The 'play' button (a right-pointing black triangle) is used to start optimizing the snake. The <ENTER> and <RETURN> keys provide convenient shortcuts for this operation; for this to work, the image window must be frontmost. In this mode and during the optimization, the set of tools is modified as follows:
Figure 7. Available tools during snake optimization.
The 'stop' button (a black square) is used to manually abort the optimization. If hit, the resulting snake will be returned in the state where it achieved the most favorable configuration so far during the course of optimization. If left to its own devices, the snake will converge to some (possibly local) optimum.
Recording the snake
Figure 8. Tool to deal with the table of results.
The 'record' button (a check mark) is used to give access to a panel of buttons that perform various operations on the table of results. The most important operation is that of appending the current state of the snakuscule and is also available through the shortcut of the <SPACE> key; for this to work, the image window must be frontmost. Similarly, it is possible to remove the last entry from the table, either with the appropriate button, or with the <BACKSPACE> key. Emptying the table is achieved thanks to the 'Clear Table' button. Finally, the button 'Graph Table Entries' gives access to the visualization of the work achieved so far. The panel of buttons is shown in Figure 9.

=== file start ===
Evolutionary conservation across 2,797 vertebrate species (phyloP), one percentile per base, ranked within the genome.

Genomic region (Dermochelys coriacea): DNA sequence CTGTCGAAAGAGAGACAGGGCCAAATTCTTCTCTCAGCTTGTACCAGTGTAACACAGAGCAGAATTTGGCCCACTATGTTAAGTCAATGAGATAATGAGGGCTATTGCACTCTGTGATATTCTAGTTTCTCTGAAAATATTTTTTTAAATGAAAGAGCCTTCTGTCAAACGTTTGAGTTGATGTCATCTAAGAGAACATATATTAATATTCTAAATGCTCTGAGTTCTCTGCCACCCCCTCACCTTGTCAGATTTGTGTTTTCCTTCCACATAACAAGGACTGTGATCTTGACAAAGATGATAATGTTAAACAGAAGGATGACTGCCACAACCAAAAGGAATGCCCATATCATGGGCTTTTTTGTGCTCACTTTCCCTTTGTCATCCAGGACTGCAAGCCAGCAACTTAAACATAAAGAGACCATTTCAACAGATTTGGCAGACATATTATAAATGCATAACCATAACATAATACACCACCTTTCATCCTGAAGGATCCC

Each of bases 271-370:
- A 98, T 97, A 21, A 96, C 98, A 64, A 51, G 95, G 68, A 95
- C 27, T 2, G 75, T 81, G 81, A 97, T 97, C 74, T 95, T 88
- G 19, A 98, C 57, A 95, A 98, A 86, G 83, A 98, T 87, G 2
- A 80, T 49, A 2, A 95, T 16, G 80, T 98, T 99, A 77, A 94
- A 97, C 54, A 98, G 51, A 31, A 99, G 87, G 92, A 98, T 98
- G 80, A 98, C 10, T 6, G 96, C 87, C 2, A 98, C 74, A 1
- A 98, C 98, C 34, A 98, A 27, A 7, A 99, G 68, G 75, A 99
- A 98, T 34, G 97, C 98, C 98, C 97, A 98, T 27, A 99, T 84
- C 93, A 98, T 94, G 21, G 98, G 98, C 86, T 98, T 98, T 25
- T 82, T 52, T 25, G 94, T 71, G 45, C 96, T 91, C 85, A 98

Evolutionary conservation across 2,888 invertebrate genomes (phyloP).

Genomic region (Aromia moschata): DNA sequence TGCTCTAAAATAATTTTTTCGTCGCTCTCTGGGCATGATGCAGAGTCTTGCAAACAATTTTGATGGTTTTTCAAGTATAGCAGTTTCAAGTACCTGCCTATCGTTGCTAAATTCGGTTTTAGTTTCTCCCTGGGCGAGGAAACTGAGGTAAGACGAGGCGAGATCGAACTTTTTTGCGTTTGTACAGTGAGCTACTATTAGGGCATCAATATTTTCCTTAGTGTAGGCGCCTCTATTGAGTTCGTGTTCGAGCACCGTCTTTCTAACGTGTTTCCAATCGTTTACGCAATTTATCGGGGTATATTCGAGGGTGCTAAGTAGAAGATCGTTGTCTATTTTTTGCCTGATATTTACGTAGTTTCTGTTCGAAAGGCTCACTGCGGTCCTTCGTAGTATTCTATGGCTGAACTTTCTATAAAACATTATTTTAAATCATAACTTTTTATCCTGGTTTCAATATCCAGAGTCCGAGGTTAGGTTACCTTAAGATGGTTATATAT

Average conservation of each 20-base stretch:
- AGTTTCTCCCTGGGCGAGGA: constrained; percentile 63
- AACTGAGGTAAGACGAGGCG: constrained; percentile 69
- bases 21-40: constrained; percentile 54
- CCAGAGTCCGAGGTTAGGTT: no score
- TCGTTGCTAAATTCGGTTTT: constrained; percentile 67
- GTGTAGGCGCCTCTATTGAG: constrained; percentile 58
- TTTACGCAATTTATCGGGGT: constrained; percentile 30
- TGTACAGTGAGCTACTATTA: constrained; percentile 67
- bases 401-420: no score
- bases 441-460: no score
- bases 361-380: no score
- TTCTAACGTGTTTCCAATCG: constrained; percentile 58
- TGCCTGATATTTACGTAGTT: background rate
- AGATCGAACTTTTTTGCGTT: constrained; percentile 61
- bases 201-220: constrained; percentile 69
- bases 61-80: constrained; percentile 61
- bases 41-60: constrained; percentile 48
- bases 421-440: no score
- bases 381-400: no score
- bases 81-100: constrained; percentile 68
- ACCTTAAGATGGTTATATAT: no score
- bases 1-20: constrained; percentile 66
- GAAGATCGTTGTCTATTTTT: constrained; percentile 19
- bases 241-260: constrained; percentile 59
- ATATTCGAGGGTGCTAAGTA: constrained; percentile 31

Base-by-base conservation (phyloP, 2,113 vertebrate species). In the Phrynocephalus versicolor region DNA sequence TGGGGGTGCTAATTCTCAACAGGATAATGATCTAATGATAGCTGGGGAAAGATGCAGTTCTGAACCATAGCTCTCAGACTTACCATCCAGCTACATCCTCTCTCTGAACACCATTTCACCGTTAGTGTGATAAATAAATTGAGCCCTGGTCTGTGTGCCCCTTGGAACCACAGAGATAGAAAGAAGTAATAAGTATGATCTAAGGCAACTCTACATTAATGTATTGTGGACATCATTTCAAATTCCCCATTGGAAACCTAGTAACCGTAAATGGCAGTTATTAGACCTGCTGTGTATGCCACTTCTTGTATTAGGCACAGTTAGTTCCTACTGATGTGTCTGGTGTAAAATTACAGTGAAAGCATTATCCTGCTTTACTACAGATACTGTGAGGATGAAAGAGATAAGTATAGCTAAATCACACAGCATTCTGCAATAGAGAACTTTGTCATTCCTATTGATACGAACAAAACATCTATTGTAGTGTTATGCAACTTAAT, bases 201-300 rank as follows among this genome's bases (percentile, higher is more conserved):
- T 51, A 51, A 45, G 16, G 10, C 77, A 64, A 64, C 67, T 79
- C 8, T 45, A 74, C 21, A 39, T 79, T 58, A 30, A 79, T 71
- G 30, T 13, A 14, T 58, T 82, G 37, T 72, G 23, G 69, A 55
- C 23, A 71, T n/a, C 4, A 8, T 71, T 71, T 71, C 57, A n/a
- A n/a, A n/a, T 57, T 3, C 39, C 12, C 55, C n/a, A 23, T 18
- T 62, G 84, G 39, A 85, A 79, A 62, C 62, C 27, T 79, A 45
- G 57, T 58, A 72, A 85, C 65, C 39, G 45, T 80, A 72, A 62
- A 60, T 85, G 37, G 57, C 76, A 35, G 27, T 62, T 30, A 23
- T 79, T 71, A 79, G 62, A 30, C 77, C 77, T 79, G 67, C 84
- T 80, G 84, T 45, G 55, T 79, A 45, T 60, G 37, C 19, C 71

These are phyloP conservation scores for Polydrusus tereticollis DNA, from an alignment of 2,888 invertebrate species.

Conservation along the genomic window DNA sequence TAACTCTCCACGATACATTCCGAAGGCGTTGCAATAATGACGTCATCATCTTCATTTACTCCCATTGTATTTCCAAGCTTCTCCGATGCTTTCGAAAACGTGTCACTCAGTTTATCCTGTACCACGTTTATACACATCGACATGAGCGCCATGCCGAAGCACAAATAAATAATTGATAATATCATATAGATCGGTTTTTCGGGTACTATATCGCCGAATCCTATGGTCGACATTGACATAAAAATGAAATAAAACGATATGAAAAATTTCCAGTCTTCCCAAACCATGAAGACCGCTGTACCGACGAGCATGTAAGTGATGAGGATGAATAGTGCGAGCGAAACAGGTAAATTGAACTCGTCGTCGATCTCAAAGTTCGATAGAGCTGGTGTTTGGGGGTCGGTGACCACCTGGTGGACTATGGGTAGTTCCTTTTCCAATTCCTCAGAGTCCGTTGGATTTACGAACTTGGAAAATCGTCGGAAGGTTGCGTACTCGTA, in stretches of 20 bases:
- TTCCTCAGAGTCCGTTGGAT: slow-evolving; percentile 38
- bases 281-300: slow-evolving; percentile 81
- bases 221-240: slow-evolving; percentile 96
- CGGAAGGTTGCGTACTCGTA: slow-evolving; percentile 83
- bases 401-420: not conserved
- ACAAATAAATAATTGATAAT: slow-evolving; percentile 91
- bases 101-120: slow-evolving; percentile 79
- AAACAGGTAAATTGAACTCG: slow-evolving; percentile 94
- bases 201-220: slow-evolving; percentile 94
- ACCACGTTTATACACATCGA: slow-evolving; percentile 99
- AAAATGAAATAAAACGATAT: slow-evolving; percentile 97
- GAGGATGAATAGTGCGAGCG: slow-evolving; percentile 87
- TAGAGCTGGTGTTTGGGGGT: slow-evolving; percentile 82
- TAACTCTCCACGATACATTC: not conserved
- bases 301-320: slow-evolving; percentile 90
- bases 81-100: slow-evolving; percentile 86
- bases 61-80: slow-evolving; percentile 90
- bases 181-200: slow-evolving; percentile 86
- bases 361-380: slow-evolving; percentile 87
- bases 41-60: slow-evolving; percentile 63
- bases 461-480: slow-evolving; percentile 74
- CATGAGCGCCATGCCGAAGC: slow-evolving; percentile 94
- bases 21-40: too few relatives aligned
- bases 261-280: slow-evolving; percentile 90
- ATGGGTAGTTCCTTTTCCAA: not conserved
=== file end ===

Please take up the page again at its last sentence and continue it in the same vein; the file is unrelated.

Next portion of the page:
Figure 9. Operations that deal with the table of results.
The 'Graph Table Entries' leads to the panel of buttons shown in Figure 10. These operations become available as soon as at least one snakuscule has been recorded. Only recorded snakuscules play a role; the current one is ignored entirely. When the box 'Include Labels' is checked, recorded snakuscules are displayed with the number that identifies them in the table of results. The operation 'Stamp' modifies the image values, by impressing the snakuscules outlines—possibly with their label. Beware: subsequent snakuscules will be driven by the stamped data, not by the original data anymore.